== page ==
1. GA Anderson profile image86
          GA Andersonposted 3 years ago in reply to this

          And that wins you the Grand Prize trip to Sandals. Seven nights and six days, all meals and drinks included.

          That is my point. We have the power to do what is right. It is just too easy, and too many times too profitable,  not to.

          GA

    3. Credence2 profile image84
      Credence2posted 3 years ago in reply to this

      I have to concur with you on this GA, our constitution is not a straight jacket, some human judgement is to be expected and is unavoidable as part of the nature of any body of rigid rules and regulation.

      1. GA Anderson profile image86
        GA Andersonposted 3 years ago in reply to this

        See, I knew you were a reasonable person. There may be hope yet.

        But, I keep forgetting to ask... you were going to relate the story behind the short-lived Hawaii to Panama to mainland USA move. Panama to mainland isn't puzzler, but Hawaii to Panama is.

        GA

        1. Credence2 profile image84
          Credence2posted 3 years ago in reply to this

          Well, GA, we have been on the move quite a bit over the last 9 months.  I need to sit down long enough to complete the hub expose, but I gathered the reference materials and     
          it will be a great read.

          To make a long story short, as pensioner/annuitant with income comparable to a middle income earner, Hawaii's cost of living eventually did us in. It is terribly expensive. Panama allowed us the climate to which were accustomed at lower costs, and it is true. But , we found out to our dismay that many of the amenities that we took for granted living in the states were absent.  My wife has a myriad of health problems, medications and clean medical facilities were lacking. In the commercial world there is a take it or leave it attitude, while America is much more competitive, with the outcome of more and better quality goods and services. We came to the conclusion after 4 months in Panama, that cons were greater than the pros, so I return to the US via Colorado and find that Cheech and Chung has move here and that MJ vapor is now a component of the atmosphere in the area  I have relations in the area and things that are in storage so it was the place to begin. In pursuit of a warmer climate and less expensive housing, Florida is next on the agenda. Finding the best of both worlds, a nice climate, affordable housing, cost of living with the infrastructure that we have become accustomed to.  There are many Americans and Canadians that have moved to Panama and use the advertising to promote the benefits and entice more to come down, but is not for everybody.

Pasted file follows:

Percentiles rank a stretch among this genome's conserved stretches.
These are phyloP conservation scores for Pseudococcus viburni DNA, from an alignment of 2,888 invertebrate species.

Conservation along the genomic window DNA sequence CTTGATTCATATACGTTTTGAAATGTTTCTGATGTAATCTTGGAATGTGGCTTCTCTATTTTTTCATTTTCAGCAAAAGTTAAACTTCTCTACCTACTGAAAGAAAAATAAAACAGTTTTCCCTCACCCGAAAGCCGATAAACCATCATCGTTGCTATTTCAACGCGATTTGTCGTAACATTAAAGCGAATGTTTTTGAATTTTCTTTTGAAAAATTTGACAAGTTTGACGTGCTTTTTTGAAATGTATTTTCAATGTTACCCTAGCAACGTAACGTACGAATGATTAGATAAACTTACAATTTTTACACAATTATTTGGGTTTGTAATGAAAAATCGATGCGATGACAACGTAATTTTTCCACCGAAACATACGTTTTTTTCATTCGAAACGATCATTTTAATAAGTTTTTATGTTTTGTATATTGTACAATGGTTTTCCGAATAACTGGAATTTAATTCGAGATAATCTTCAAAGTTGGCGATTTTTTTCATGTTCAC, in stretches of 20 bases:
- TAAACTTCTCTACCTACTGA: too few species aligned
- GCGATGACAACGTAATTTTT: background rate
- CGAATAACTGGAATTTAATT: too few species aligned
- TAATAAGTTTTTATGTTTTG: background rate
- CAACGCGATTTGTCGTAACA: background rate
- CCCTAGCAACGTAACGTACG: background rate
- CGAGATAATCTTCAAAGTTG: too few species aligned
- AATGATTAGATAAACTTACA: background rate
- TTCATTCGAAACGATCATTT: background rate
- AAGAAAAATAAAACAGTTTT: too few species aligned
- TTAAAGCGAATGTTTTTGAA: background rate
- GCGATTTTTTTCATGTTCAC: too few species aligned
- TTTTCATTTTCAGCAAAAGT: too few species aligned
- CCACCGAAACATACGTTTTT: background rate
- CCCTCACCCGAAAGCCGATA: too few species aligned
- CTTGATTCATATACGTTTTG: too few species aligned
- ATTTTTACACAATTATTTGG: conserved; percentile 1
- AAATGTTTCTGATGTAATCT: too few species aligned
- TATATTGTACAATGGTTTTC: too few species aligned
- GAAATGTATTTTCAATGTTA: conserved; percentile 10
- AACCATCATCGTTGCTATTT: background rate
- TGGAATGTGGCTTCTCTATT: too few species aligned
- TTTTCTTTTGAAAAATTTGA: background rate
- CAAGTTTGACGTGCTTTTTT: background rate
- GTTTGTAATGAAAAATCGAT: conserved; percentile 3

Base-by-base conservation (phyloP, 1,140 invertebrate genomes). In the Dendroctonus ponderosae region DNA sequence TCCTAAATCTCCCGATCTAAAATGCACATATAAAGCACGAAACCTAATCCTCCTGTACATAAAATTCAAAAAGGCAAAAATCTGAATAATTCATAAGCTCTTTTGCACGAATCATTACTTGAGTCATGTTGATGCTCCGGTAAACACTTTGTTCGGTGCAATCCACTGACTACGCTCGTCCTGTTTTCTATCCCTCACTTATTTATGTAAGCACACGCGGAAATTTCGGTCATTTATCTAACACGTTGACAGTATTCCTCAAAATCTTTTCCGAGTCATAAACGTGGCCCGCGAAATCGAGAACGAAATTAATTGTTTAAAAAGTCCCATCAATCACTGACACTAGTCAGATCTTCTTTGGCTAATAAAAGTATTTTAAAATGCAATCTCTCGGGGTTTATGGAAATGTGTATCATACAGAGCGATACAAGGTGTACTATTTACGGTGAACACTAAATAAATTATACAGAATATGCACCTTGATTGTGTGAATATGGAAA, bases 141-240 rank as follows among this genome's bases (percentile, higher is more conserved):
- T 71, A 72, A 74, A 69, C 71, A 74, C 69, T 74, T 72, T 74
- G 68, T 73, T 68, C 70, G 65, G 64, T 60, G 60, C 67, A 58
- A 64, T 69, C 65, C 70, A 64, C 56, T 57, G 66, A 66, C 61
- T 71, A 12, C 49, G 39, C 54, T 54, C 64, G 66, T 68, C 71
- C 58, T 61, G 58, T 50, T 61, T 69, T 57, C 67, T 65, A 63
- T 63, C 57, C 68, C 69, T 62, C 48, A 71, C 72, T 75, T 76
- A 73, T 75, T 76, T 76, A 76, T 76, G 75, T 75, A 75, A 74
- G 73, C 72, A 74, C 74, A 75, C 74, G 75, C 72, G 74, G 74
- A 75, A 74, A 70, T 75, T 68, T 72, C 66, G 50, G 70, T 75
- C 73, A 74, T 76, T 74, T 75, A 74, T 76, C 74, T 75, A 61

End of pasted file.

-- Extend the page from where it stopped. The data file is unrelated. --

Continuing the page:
1. GA Anderson profile image86
            GA Andersonposted 3 years ago in reply to this

            Good luck to you. I was really puzzled by the Hawaii to panama move, seemed pretty radical, but now I understand your motive. I  look forward to your upcoming hub on this topic.

            GA

  2. junko profile image79
    junkoposted 3 years ago

    Yes, its Capitalism vs. Governance vs. The Law vs. The People. Who is winning or in charge?

  3. Kathryn L Hill profile image83
    Kathryn L Hillposted 3 years ago

    However, if a law cannot be enforced or cannot be expected to be enforced, then don't make it a law.  An unenforceable law takes away the power of the Law and I believe this is what Adams meant. Laws are made to be followed to the letter. My for instance is the seatbelt law:

    Recently, a cop actually turned on his siren because he noticed that I did not have on my seatbelt… I was incensed because this cop's first question was," Is this your car?" I just glared at him. He gave me the ticket of course, but I wondered at the time... if I had been more pleasant, or at least answered his question without an attitude, would he have not given me the ticket?

    But, It would not be fair to others if he did not give me a ticket, had I been "more pleasant." For instance, once, my mother got out of a ticket by being chatty and friendly with a cop. He told her she had a "sterling personality" and sent her on her way sans ticket. When others of less sterling personalities get tickets for the same offense is that fair?
    No.

    1. GA Anderson profile image86
      GA Andersonposted 3 years ago in reply to this

      Even though I disagree with you, you have provided a good example to discuss that disagreement.